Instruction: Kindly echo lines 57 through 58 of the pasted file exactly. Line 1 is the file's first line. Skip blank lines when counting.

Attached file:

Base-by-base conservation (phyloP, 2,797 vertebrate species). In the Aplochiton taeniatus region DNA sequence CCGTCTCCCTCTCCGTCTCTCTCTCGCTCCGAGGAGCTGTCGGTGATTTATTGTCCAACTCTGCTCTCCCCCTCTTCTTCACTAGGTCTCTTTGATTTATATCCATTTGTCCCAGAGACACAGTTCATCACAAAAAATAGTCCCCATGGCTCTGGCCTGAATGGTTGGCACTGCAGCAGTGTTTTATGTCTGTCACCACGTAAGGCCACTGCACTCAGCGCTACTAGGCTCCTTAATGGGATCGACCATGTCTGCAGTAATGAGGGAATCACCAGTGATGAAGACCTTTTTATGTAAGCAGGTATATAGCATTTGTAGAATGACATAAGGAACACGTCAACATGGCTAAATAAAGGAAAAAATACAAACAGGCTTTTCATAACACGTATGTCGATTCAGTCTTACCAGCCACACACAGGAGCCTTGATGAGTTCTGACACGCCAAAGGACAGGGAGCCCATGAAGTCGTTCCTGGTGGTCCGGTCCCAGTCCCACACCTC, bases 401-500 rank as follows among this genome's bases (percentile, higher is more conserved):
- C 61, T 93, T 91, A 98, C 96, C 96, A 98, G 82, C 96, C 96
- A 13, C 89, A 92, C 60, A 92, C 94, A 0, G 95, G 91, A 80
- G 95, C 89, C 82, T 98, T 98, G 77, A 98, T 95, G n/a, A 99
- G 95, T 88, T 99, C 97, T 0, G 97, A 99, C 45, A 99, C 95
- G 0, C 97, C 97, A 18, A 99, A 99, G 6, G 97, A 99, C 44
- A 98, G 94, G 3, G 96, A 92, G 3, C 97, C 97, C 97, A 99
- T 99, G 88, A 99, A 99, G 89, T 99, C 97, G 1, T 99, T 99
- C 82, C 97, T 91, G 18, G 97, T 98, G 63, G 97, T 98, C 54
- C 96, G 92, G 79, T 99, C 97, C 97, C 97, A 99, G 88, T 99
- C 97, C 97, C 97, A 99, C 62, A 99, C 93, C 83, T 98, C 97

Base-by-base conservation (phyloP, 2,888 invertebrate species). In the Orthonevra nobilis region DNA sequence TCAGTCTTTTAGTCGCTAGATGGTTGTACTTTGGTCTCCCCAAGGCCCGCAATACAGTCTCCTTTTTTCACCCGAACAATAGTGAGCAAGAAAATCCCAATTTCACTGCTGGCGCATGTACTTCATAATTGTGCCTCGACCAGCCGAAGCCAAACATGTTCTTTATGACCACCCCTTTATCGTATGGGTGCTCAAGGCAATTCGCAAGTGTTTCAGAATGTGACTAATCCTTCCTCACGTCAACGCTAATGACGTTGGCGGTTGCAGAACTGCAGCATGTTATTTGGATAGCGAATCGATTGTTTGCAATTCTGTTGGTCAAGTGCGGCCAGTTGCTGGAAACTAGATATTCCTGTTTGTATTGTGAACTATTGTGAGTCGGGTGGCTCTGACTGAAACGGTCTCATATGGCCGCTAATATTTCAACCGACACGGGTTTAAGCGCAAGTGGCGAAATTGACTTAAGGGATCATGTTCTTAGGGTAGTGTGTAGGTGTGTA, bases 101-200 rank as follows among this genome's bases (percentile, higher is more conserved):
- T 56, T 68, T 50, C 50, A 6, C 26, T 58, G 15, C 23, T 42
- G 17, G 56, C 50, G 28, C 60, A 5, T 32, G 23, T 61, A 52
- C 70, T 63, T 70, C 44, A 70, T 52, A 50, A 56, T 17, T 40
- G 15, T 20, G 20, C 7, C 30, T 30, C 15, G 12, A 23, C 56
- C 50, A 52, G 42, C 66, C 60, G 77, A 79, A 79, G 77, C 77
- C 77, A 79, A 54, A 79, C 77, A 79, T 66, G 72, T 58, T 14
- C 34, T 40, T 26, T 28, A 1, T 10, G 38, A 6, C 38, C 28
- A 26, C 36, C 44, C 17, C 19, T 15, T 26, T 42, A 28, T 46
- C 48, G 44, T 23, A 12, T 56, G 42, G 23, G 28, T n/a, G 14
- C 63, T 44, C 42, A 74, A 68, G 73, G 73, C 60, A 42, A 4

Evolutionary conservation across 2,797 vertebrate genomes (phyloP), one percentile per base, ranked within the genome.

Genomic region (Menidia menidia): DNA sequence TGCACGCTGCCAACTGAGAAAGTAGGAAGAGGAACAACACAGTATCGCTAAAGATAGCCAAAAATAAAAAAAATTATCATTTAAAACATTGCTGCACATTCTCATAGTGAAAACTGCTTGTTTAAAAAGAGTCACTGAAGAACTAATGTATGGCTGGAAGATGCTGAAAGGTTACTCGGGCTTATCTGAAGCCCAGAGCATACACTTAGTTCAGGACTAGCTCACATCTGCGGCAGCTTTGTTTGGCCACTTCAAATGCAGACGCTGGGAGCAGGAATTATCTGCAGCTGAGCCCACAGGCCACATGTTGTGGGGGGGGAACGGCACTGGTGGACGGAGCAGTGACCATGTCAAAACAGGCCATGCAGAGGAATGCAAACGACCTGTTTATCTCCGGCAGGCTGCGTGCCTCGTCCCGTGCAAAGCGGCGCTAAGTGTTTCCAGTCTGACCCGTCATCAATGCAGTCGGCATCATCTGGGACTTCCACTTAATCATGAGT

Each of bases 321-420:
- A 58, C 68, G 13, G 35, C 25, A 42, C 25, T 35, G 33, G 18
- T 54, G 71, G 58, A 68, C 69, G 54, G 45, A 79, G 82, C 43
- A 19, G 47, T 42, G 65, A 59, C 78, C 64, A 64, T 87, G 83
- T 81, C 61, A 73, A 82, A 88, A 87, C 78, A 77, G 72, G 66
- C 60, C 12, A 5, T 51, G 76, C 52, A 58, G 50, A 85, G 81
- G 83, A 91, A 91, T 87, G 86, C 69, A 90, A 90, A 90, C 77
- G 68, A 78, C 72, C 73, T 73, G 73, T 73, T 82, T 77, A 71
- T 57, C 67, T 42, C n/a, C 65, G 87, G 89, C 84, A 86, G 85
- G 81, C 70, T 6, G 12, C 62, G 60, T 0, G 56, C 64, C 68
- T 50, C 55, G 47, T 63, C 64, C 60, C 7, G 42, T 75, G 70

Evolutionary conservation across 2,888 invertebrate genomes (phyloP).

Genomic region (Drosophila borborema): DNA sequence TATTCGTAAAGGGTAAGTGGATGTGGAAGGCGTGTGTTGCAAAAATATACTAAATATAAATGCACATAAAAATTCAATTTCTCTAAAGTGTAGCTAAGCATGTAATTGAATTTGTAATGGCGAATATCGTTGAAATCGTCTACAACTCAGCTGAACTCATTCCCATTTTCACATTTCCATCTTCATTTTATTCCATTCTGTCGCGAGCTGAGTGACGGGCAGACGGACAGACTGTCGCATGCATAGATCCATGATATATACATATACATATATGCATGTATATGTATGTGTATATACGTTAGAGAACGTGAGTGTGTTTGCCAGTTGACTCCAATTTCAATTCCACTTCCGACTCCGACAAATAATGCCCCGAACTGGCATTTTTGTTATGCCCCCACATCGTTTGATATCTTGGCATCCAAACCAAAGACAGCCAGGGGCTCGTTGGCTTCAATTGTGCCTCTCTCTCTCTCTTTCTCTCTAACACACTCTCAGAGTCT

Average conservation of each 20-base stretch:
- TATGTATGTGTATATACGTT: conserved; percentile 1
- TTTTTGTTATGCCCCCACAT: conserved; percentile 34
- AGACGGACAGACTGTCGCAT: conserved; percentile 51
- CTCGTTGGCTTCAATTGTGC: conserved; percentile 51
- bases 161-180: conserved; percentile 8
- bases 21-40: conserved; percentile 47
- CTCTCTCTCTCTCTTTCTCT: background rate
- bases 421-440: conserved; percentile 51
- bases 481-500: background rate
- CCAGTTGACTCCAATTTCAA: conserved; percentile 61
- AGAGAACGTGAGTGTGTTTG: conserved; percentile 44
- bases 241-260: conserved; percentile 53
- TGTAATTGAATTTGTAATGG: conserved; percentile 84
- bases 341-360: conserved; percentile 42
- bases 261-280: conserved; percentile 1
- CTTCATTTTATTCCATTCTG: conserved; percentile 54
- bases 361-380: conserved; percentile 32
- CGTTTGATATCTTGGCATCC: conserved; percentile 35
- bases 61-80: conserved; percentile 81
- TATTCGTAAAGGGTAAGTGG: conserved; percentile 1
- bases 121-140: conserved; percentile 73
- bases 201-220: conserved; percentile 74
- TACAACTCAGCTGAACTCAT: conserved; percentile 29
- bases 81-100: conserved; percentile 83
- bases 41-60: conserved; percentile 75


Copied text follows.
- bases 61-80: conserved; percentile 81
- TATTCGTAAAGGGTAAGTGG: conserved; percentile 1